Vintage machines, dioramas, tableaux, photographs, documents, office paraphernalia sit cheek-by-jowl with musical instruments, public address systems, patented light fixtures, uniforms, medical instruments and sundry memorabilia in well-lit, air-conditioned surroundings.

The grounds immediately outside are dotted with pagoda-like shelters that house more vintage machinery. The cynosure of all visitors is a replica of a Burmah Oil Company (BOC) gas station where an attendant tanks up a 1941 Ford Prefect while a dapper European couple looks on.

Digboi is encircled by iconic tea gardens. To the north is the Chubwa Tea Estate, India’s first commercially planted estate. Established in 1836 by the British, much of the sizeable plantation exudes its colonial past.

Spacious old bungalows fronted by landscaped lawns and circular driveways dot the estate. Lord Curzon is reputed to have stayed over in one of these while on his way to Kaziranga this one time.  A section of the garden was christened after him and is still referred to as Curzonbari.

The Senior Manager’s bungalow greets visitors with a legend marking the stay of Jawahar Lal Nehru in 1936 when his fellow-mate at Harrow, a Mr Hill, was the incumbent.

The Powai Tea Estate, home to India’s largest tea factory far as volumes go–it churns out a whopping 60 lakh tonnes a year–sprawls on Digboi’s south-eastern outskirts. Its management is more then glad to show visitors around long as it has prior intimation. A road-side outlet attached to the factory stocks retail-size tea packets and related products from sister concerns.

A large stretch of the road to Powai runs parallel to one of the earliest rail tracks in these parts, connecting Dibrugarh with Margharita, where India’s oldest collieries lie. The tracks once extended to Lekhapani, a major coal loading terminal, and India’s eastern-most railway station on the meter gauge network; closed to commercial traffic since 1993.

The station played a noteworthy role in movement of forces during World War II when the Japanese blockaded Burma. Lekhapani also marks the beginning of the historic Stilwell Road constructed by Allied Forces between 1942 and 1945.

Earlier known as Ledo Road, it was renamed to honour American General Joseph ‘Vinegar’ Stilwell who conceived and helmed the monumental task of forging this life-line through an inhospitable terrain. The 1726 km-long road connects Ledo in Assam to Kunming in China via Myanmar. Of this, a little more than 61 kilometres lie in India, 1033 in Myanmar, and the remaining 632 in China.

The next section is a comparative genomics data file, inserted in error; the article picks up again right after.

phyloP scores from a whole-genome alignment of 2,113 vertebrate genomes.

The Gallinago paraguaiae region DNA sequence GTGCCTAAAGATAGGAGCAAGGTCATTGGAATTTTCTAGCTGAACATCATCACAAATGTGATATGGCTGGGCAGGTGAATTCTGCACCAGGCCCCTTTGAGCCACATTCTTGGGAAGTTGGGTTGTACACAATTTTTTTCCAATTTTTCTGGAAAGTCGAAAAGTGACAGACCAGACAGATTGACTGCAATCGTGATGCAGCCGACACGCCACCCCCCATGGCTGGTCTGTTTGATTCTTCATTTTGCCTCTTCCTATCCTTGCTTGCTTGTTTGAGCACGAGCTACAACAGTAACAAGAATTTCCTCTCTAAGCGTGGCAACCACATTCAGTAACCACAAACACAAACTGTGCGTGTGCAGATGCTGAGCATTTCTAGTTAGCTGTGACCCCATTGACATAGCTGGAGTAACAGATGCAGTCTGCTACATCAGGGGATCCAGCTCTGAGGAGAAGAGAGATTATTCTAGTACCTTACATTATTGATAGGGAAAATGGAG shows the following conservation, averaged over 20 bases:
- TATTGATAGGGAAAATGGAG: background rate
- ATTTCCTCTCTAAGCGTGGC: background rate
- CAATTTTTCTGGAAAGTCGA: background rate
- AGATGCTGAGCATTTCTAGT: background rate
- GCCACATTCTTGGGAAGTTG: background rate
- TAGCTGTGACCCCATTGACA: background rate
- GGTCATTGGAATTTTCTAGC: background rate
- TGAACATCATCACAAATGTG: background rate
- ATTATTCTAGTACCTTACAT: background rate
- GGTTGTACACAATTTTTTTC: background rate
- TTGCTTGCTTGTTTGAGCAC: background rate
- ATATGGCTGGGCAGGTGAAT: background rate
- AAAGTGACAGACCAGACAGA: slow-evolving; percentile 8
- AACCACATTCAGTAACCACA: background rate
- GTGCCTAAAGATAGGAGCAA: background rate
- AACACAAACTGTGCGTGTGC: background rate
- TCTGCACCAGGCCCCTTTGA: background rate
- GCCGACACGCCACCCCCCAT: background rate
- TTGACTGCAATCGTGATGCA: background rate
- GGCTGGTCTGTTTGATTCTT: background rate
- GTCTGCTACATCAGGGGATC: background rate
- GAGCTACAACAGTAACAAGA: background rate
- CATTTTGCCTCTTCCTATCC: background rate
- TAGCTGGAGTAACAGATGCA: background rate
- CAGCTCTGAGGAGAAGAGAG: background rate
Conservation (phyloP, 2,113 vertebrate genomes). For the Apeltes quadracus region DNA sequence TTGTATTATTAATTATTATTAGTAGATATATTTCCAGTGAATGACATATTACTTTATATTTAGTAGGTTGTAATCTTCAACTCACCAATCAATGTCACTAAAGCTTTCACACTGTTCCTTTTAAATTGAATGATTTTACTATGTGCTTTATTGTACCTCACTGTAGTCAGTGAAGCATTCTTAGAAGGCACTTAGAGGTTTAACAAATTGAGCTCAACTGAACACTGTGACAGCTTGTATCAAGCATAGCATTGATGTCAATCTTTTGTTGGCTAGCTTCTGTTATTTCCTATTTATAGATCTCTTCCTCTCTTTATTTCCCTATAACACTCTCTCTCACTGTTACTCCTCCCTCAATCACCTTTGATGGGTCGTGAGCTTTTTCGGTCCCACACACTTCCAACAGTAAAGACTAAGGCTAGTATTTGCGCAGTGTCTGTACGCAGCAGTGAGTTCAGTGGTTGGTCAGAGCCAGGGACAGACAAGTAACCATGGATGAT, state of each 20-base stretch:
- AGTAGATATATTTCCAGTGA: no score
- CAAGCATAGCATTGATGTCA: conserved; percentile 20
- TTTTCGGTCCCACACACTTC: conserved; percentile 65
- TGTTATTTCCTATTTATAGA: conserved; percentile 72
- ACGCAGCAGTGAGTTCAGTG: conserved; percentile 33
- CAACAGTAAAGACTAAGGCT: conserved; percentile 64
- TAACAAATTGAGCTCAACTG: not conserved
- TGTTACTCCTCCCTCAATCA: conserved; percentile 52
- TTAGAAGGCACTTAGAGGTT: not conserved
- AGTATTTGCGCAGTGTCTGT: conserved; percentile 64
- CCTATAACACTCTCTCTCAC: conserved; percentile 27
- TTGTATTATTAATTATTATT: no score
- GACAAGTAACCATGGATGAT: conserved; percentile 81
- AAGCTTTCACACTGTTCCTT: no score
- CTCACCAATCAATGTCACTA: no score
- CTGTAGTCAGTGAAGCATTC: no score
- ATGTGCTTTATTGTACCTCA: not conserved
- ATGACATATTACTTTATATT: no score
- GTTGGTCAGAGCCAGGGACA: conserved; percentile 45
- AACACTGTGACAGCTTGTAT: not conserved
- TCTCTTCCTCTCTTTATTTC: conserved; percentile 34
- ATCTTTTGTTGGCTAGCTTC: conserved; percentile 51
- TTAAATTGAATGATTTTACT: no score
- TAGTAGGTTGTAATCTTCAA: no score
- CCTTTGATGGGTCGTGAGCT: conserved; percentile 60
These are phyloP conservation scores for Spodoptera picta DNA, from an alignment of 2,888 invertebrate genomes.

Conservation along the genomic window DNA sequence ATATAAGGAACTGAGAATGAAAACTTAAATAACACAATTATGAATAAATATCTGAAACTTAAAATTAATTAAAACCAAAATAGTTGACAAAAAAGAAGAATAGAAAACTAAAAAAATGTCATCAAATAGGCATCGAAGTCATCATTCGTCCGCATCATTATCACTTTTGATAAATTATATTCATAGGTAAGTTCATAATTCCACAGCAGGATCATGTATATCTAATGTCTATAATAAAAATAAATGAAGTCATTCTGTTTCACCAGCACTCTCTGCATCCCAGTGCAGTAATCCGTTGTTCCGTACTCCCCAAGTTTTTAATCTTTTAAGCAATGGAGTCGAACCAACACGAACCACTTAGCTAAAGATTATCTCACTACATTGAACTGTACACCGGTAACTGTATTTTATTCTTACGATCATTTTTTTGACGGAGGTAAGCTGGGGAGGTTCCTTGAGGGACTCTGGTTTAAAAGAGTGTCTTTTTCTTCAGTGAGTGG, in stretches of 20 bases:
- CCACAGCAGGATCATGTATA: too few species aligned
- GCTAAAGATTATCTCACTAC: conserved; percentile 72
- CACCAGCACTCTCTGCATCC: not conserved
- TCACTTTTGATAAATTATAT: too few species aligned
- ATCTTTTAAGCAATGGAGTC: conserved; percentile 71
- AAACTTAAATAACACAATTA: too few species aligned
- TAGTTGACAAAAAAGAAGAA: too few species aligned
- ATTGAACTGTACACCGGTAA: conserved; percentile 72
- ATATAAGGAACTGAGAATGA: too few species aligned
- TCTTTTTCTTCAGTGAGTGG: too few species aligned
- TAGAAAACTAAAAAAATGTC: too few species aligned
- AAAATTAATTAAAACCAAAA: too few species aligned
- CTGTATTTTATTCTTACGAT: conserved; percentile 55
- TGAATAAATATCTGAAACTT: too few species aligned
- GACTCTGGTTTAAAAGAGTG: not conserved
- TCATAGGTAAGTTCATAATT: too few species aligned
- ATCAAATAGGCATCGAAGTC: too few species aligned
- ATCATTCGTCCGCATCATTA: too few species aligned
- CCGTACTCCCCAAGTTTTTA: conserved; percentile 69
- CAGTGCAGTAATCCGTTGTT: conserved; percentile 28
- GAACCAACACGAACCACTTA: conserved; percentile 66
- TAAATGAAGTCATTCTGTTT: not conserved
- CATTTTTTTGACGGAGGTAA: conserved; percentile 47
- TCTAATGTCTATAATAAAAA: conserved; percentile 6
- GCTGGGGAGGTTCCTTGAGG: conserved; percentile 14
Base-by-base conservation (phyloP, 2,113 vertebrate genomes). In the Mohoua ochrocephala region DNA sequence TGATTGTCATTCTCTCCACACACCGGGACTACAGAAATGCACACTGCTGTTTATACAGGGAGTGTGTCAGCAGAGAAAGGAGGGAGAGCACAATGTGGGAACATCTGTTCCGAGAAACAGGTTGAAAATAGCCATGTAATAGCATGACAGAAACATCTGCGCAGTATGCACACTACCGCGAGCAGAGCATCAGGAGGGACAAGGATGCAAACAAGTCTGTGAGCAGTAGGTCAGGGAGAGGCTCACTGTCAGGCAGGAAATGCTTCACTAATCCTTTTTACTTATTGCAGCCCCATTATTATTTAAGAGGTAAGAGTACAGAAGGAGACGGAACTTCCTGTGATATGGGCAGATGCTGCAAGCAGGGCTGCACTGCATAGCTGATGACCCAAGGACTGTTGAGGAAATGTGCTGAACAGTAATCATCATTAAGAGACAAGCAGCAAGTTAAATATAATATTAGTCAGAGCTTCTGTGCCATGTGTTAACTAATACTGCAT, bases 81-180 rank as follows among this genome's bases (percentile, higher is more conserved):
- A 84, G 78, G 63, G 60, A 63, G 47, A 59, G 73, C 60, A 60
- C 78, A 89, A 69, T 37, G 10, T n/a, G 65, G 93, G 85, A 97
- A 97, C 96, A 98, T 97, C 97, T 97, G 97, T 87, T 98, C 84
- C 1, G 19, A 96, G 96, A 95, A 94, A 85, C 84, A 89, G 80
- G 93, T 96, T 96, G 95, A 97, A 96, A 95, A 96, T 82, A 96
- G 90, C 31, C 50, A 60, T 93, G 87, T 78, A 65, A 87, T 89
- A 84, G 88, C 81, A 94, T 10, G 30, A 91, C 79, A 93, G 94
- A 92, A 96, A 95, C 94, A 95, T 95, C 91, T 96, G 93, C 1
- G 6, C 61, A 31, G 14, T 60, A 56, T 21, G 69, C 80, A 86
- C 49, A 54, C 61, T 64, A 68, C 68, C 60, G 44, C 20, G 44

Closer home, a well-tended cemetery under the aegis of the Commonwealth War Graves Commission, is another reminder of the Burma Campaign that Assam witnessed and experienced from close quarter.

The Army Graves Commission later relocated graves from burial grounds in Myanmar, Panitola, Jorhat, Margherita, Tinsukia and Ledo, where constant upkeep became unviable. Presently, 200 braves rest in quietude in the sylvan surrounds of dignified and efflorescent premises hemmed-in by a thicket of trees. A Cross of Sacrifice stands tall in the midst of the neat rows, a mute but poignant testimonial of the valour of those interred.

Come November, on Remembrance Sunday, a service is held jointly by the Indian Army and IndianOil in memory of the occupants.

The refinery and its aging fields can no longer sustain the prolificacy of youth. Were it not for its remarkable life, its historicity, and the eco-system it supports, it would perhaps have been just another footnote in dusty annals.

Nonetheless, there’s no denying the undiminished significance of Digboi as protagonist in prospecting storytelling. It is, after all, where it oil began.


How a forgettable little township permanently the colour of soot came by a European name is ascribed to an Italian engineer named Chevalier Roberto Paganini. He is credited with building the first wooden railway bridge over the Dehing River. He also established a settlement here.

So when, in 1884, the first train hissed its way into the coalfields, Pagnini honoured the monarch he owed allegiance to–Margherita Maria Teresa Giovani, Queen Consort of Italy–by naming the place after her. The town is home to a repository called the Coal Heritage Park and Museum.

Its outdoor display includes multi-coloured life-size vintage machinery once used in coal-mining and related activities. An underground mine has also been simulated for visitors to walk through for a feel of the real thing while historical documents, photographs, currency in use, official paraphernalia of the AR&T, and much else is housed inside the main building.